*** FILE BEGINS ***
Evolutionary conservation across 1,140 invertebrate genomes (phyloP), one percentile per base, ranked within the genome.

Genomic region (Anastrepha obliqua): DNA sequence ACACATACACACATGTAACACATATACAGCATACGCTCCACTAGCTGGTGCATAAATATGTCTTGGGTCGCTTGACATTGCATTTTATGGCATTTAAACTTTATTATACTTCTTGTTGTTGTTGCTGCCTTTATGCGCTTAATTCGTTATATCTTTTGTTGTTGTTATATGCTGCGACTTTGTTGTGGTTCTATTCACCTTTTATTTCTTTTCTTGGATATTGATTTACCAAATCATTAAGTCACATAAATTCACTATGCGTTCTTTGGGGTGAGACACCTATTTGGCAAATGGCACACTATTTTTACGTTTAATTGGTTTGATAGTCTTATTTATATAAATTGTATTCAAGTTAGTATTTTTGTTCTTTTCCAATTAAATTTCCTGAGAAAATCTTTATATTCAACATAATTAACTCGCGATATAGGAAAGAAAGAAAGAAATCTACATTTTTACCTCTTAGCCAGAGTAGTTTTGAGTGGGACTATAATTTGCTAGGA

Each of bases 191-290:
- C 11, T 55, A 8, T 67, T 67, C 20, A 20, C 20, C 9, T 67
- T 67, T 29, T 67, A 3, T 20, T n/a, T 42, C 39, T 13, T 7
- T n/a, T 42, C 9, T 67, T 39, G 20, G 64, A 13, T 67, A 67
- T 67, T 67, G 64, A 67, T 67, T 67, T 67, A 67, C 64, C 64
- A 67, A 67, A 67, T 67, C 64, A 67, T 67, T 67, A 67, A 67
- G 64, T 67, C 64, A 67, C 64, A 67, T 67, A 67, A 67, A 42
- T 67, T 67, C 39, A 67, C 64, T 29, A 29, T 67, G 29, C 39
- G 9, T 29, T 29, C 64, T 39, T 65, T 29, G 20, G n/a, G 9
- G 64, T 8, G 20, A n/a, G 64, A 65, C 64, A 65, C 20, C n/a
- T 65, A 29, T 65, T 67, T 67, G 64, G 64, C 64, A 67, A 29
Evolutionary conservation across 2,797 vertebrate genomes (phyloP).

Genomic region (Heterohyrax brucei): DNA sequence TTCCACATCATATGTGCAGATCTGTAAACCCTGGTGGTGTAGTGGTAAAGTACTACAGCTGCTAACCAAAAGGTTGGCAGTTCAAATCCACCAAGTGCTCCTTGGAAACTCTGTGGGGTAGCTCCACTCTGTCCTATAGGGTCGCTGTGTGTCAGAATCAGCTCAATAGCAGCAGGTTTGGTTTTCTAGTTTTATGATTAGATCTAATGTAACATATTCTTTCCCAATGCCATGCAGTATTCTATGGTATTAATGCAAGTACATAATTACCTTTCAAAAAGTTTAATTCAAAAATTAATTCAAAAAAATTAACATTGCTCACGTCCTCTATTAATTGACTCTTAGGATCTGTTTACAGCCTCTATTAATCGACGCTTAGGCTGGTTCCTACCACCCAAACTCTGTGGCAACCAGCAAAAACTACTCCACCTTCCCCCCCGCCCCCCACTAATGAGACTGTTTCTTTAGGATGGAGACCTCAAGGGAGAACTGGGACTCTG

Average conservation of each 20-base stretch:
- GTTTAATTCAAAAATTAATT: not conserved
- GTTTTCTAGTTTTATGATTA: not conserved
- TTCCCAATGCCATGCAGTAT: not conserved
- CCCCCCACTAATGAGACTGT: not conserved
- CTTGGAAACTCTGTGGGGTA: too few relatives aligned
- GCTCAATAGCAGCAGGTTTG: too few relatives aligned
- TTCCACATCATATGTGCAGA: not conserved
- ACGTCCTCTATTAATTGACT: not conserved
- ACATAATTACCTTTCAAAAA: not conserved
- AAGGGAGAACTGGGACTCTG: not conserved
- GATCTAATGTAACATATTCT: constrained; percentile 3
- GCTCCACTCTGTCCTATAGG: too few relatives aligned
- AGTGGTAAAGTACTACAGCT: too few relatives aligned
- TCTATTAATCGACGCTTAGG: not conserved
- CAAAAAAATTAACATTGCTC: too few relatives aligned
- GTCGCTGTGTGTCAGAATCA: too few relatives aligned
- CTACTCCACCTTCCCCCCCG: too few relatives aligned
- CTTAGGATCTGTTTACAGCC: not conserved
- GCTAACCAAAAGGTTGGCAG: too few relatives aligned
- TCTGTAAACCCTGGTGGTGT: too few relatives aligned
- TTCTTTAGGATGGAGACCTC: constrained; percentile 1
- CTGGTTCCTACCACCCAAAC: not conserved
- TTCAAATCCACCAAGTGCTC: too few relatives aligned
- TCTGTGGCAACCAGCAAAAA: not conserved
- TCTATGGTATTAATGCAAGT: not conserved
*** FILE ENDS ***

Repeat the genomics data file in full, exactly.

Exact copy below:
Evolutionary conservation across 1,140 invertebrate genomes (phyloP), one percentile per base, ranked within the genome.

Genomic region (Anastrepha obliqua): DNA sequence ACACATACACACATGTAACACATATACAGCATACGCTCCACTAGCTGGTGCATAAATATGTCTTGGGTCGCTTGACATTGCATTTTATGGCATTTAAACTTTATTATACTTCTTGTTGTTGTTGCTGCCTTTATGCGCTTAATTCGTTATATCTTTTGTTGTTGTTATATGCTGCGACTTTGTTGTGGTTCTATTCACCTTTTATTTCTTTTCTTGGATATTGATTTACCAAATCATTAAGTCACATAAATTCACTATGCGTTCTTTGGGGTGAGACACCTATTTGGCAAATGGCACACTATTTTTACGTTTAATTGGTTTGATAGTCTTATTTATATAAATTGTATTCAAGTTAGTATTTTTGTTCTTTTCCAATTAAATTTCCTGAGAAAATCTTTATATTCAACATAATTAACTCGCGATATAGGAAAGAAAGAAAGAAATCTACATTTTTACCTCTTAGCCAGAGTAGTTTTGAGTGGGACTATAATTTGCTAGGA

Each of bases 191-290:
- C 11, T 55, A 8, T 67, T 67, C 20, A 20, C 20, C 9, T 67
- T 67, T 29, T 67, A 3, T 20, T n/a, T 42, C 39, T 13, T 7
- T n/a, T 42, C 9, T 67, T 39, G 20, G 64, A 13, T 67, A 67
- T 67, T 67, G 64, A 67, T 67, T 67, T 67, A 67, C 64, C 64
- A 67, A 67, A 67, T 67, C 64, A 67, T 67, T 67, A 67, A 67
- G 64, T 67, C 64, A 67, C 64, A 67, T 67, A 67, A 67, A 42
- T 67, T 67, C 39, A 67, C 64, T 29, A 29, T 67, G 29, C 39
- G 9, T 29, T 29, C 64, T 39, T 65, T 29, G 20, G n/a, G 9
- G 64, T 8, G 20, A n/a, G 64, A 65, C 64, A 65, C 20, C n/a
- T 65, A 29, T 65, T 67, T 67, G 64, G 64, C 64, A 67, A 29
Evolutionary conservation across 2,797 vertebrate genomes (phyloP).

Genomic region (Heterohyrax brucei): DNA sequence TTCCACATCATATGTGCAGATCTGTAAACCCTGGTGGTGTAGTGGTAAAGTACTACAGCTGCTAACCAAAAGGTTGGCAGTTCAAATCCACCAAGTGCTCCTTGGAAACTCTGTGGGGTAGCTCCACTCTGTCCTATAGGGTCGCTGTGTGTCAGAATCAGCTCAATAGCAGCAGGTTTGGTTTTCTAGTTTTATGATTAGATCTAATGTAACATATTCTTTCCCAATGCCATGCAGTATTCTATGGTATTAATGCAAGTACATAATTACCTTTCAAAAAGTTTAATTCAAAAATTAATTCAAAAAAATTAACATTGCTCACGTCCTCTATTAATTGACTCTTAGGATCTGTTTACAGCCTCTATTAATCGACGCTTAGGCTGGTTCCTACCACCCAAACTCTGTGGCAACCAGCAAAAACTACTCCACCTTCCCCCCCGCCCCCCACTAATGAGACTGTTTCTTTAGGATGGAGACCTCAAGGGAGAACTGGGACTCTG

Average conservation of each 20-base stretch:
- GTTTAATTCAAAAATTAATT: not conserved
- GTTTTCTAGTTTTATGATTA: not conserved
- TTCCCAATGCCATGCAGTAT: not conserved
- CCCCCCACTAATGAGACTGT: not conserved
- CTTGGAAACTCTGTGGGGTA: too few relatives aligned
- GCTCAATAGCAGCAGGTTTG: too few relatives aligned
- TTCCACATCATATGTGCAGA: not conserved
- ACGTCCTCTATTAATTGACT: not conserved
- ACATAATTACCTTTCAAAAA: not conserved
- AAGGGAGAACTGGGACTCTG: not conserved
- GATCTAATGTAACATATTCT: constrained; percentile 3
- GCTCCACTCTGTCCTATAGG: too few relatives aligned
- AGTGGTAAAGTACTACAGCT: too few relatives aligned
- TCTATTAATCGACGCTTAGG: not conserved
- CAAAAAAATTAACATTGCTC: too few relatives aligned
- GTCGCTGTGTGTCAGAATCA: too few relatives aligned
- CTACTCCACCTTCCCCCCCG: too few relatives aligned
- CTTAGGATCTGTTTACAGCC: not conserved
- GCTAACCAAAAGGTTGGCAG: too few relatives aligned
- TCTGTAAACCCTGGTGGTGT: too few relatives aligned
- TTCTTTAGGATGGAGACCTC: constrained; percentile 1
- CTGGTTCCTACCACCCAAAC: not conserved
- TTCAAATCCACCAAGTGCTC: too few relatives aligned
- TCTGTGGCAACCAGCAAAAA: not conserved
- TCTATGGTATTAATGCAAGT: not conserved